What pushed you to a breaking point in your career?
So many of my friends were asking me, “How do you do it?” I had 30 songs come out in a year because I was doing people’s full albums in 2019. It was nuts. I was literally so anxious all the time and I didn’t realize why. The scariest moment in my life [happened] — when you are reading an email and you fall over and you wake up and your friends are looking over you. You’re working your ass off and that’s great, but you really need to take the time to tune in to yourself to understand what can feed the soul.
Who is the camp geared toward?
Songwriters, producers and people who are not signed. It’s key to have numerous types of people in different places in their careers. The older writers and producers can be rejuvenated by the young hungry writers and producers, which is incredible. You forget why you do this, so when you see somebody young and hungry, you start to get inspired.
How do you see all the stress in the music business manifesting itself?
We all experience burnout. A lot of people go through it and don’t realize it is burnout. With songwriters it’s “I can’t write a song” and “I have writer’s block.” The same amount of determination you have to check your Instagram is the same amount of determination you should have with checking in with yourself. You can’t not take care of your mental [health] and your brain and your body and expect to produce good content.
What did people get out of attending the camp?
People were asking to come from all over the world. I’ve found there are a million different ways to be happy. For some people, meditation is good, for some color therapy is good. Burnout allows me to say, “Try these ideas and see if they work for you,” because we all win when the creative is thriving. We have to start focusing more on mental health in order for our entire world to be in balance.
Kate Purdy, a longtime writer-producer on BoJack Horseman and co-creator of the philosophically minded Amazon animated series Undone, has been surrounded by conversations about mental health her whole life. Her grandmother, as well as two great-uncles, had schizophrenia, and her parents have dealt with depression and anxiety. In 2012, while wrapping up a writing stint on Cougar Town, Purdy, now 40, suffered a mental break: “I was experiencing depression and anxiety and was having physical ailments — rashes and skin peeling. I didn’t know what was happening to me or why.”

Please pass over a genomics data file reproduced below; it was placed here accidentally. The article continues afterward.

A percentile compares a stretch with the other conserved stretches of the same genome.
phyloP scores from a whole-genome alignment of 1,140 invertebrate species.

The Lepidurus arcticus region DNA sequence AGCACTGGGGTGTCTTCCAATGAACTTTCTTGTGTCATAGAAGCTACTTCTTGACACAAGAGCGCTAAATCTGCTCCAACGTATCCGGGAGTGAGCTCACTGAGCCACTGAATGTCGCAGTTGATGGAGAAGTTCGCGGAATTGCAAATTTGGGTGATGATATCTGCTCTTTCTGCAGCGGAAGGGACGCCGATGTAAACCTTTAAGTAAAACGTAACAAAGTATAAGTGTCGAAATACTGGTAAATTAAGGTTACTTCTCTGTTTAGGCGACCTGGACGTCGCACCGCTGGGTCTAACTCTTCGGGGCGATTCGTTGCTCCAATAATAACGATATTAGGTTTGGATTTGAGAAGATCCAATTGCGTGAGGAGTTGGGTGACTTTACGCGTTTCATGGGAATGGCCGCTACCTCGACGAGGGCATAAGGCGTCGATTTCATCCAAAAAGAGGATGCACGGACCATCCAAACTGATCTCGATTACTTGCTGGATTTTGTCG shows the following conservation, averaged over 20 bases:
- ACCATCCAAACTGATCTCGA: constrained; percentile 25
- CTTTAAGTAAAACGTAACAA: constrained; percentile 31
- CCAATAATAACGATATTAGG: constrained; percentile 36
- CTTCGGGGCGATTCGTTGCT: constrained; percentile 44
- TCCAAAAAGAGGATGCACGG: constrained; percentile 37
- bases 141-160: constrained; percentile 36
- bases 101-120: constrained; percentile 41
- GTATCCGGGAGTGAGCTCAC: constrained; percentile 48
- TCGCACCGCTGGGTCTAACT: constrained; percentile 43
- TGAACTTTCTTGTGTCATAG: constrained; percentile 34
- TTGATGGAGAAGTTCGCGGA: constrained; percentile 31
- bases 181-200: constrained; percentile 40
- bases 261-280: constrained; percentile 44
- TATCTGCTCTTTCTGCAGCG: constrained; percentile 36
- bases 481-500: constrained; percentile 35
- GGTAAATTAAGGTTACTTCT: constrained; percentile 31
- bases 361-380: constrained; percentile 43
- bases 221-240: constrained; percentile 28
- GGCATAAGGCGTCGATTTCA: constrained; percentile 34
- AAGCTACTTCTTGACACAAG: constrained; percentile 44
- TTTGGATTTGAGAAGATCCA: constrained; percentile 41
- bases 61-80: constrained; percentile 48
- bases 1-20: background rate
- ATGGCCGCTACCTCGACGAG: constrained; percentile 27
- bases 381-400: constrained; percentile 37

As her depression and anxiety mounted — brought on by expectations “of how I should be or how my life should be” — allergists and dermatologists didn’t know what was going on or how to help. Eventually, Purdy says, she found a “transformative” Ayurvedic healer in L.A. (Surya Spa’s Martha Soffer) who “was very present and helped me by making me part of her family — giving me love, which is what I really needed in spite of what my status was or whatever success I had had.”
Purdy now meditates daily, which she says is “the most profound technique” to support her health. The key, she says, is to remove herself from the material world of expectations and Hollywood pressure to a spiritual place where she can reconnect with her own humanity.
“Ultimately, we’re so much more than people who work in the industry. That’s not going to save us or bring us joy necessarily or connect us with other humans.”
Purdy has not only channeled much of her personal history into Undone, which touches on themes such as trauma, spirituality and alternate reality, but also has implemented practices as a showrunner to help create a healthy work environment. “We try to keep good hours, especially with the writers, and try to keep a very loving, peaceful environment, where people can approach us and feel comfortable.”
Growing up, Purdy never told anyone about the mental illness in her family. “It was probably one of the things that I was most embarrassed about,” says Purdy, who is gratified by the many fans who’ve thanked her for telling her story. “If we can talk about it, then we feel less alone and it’s more normalized.”
This story first appeared in the Jan. 16 issue of The Hollywood Reporter magazine. Click here to subscribe.